Angry Andy returns

Andrew Little really doesn’t like Maori. The kerfuffle over the Maori King endorsing the Maori party and not Princess Nanaia Mahuta has really brought out the angry again.

It is almost like he read Phil Quin’s column in last month’s INCITE: Politics.

Prime Minister Bill English says the Maori King’s endorsement of a candidate for the Hauraki-Waikato seat shows the “growing discontent with the way Labour treat the Maori vote as somehow owed” to the party.

It looks like Bill has been reading Whaleoil.  

On Thursday King Tuheitia threw his support behind tribal leader, Rahui Papa, for the Maori Party and in the process snubbed his cousin and Kingitanga royalty, Labour MP Nanaia Mahuta.

The move was a rare one as Mahuta in her two decades in parliament has never received a formal endorsement from Kingitanga, the Maori King movement.

I still have to ask, other than racing Gerry Brownlee to the pie warmer every day in parliament, what has she done for the last 21 years?

But Labour leader Andrew Little said English’s position was “rich” given National had campaigned for many elections to get rid of the Maori seats.

“He is in no position to make any comment whatsoever about the Maori constituency – he’s in a party that abandoned them long ago.”

Yeah, except Andrew, the Maori party is a full coalition partner in government.

English says the King’s shift of allegiance is a sign of the “depth of disillusionment about being trapped with representation by the Labour Party”.

“The fact is in Maori politics, when people are thinking about it, that works to the disadvantage of the Labour Party,” he told media at his weekly press conference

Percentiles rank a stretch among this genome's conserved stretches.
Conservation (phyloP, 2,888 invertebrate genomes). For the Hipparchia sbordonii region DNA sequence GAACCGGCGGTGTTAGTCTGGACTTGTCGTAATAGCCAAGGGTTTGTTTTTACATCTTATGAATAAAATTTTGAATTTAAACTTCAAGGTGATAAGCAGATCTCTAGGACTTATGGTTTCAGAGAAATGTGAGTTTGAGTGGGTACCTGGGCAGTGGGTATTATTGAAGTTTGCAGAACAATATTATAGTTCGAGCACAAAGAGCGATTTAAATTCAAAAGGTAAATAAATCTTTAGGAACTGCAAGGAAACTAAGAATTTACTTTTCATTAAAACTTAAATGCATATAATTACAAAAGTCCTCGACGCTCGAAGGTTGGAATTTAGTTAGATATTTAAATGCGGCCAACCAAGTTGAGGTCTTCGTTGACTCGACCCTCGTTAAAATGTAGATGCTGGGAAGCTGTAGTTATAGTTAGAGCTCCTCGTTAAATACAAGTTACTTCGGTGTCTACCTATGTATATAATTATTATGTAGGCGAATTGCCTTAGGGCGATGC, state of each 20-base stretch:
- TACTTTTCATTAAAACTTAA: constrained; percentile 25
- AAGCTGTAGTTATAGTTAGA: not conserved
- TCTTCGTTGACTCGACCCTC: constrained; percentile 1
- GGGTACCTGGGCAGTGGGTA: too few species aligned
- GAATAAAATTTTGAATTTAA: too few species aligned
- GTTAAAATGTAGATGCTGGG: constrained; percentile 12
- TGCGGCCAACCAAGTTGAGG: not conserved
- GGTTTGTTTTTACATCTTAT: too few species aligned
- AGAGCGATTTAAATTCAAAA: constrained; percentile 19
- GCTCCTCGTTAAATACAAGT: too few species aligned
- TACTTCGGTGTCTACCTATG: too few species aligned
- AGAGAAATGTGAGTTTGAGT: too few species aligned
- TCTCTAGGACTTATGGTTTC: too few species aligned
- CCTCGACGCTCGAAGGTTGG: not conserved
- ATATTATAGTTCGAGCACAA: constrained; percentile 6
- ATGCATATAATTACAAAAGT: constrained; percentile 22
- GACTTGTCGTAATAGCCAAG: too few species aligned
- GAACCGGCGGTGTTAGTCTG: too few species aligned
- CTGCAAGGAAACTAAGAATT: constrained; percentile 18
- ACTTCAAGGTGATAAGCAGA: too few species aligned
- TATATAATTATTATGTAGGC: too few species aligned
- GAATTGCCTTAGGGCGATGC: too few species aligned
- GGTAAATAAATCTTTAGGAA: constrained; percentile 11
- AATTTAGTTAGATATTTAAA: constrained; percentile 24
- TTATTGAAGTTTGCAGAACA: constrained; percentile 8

“The Labour Party prefer kind of mindless loyalty of Maori, because they think Maori owe it to him and I think they’re getting the message that’s not the case anymore.”

Yep, Bill’s definitely been reading Whaleoil. Andy has been taking angry lessons too:

Little said he would “shove him off his saddle” if English was going to “climb on that high horse” given the government had taken no notice of a report and recommendations from the homelessness inquiry that Maori Party co-leader Marama Fox had passed on.

“If he is serious that his party, and his government, can work with the Maori Party and take seriously their concerns then why hasn’t he listened to a blind thing that Marama Fox has said on homelessness?”

Little said Maori voters abandoned the Maori Party at the 2014 election when Labour won six of the seven seats.

“(English) is desperate to hold onto his poodle but his poodle has lost support.

How unbecoming, how rude, how condescending, it’s almost like Andrew Little took lessons from a union boss…oh…yeah, that’s right. No wonder his caucus describe him as angry and a bully all the time when they are talking to me.

Bill English is right when he echoes me. Labour do treat Maori as though they are the little natives who owe their life to Labour.

I’m glad to see the angry come back, though.


– Fairfax

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As much at home writing editorials as being the subject of them, Cam has won awards, including the Canon Media Award for his work on the Len Brown/Bevan Chuang story. When he’s not creating the news, he tends to be in it, with protagonists using the courts, media and social media to deliver financial as well as death threats.

They say that news is something that someone, somewhere, wants kept quiet. Cam Slater doesn’t do quiet and, as a result, he is a polarising, controversial but highly effective journalist who takes no prisoners.

He is fearless in his pursuit of a story.

Love him or loathe him, you can’t ignore him.

To read Cam’s previous articles click on his name in blue.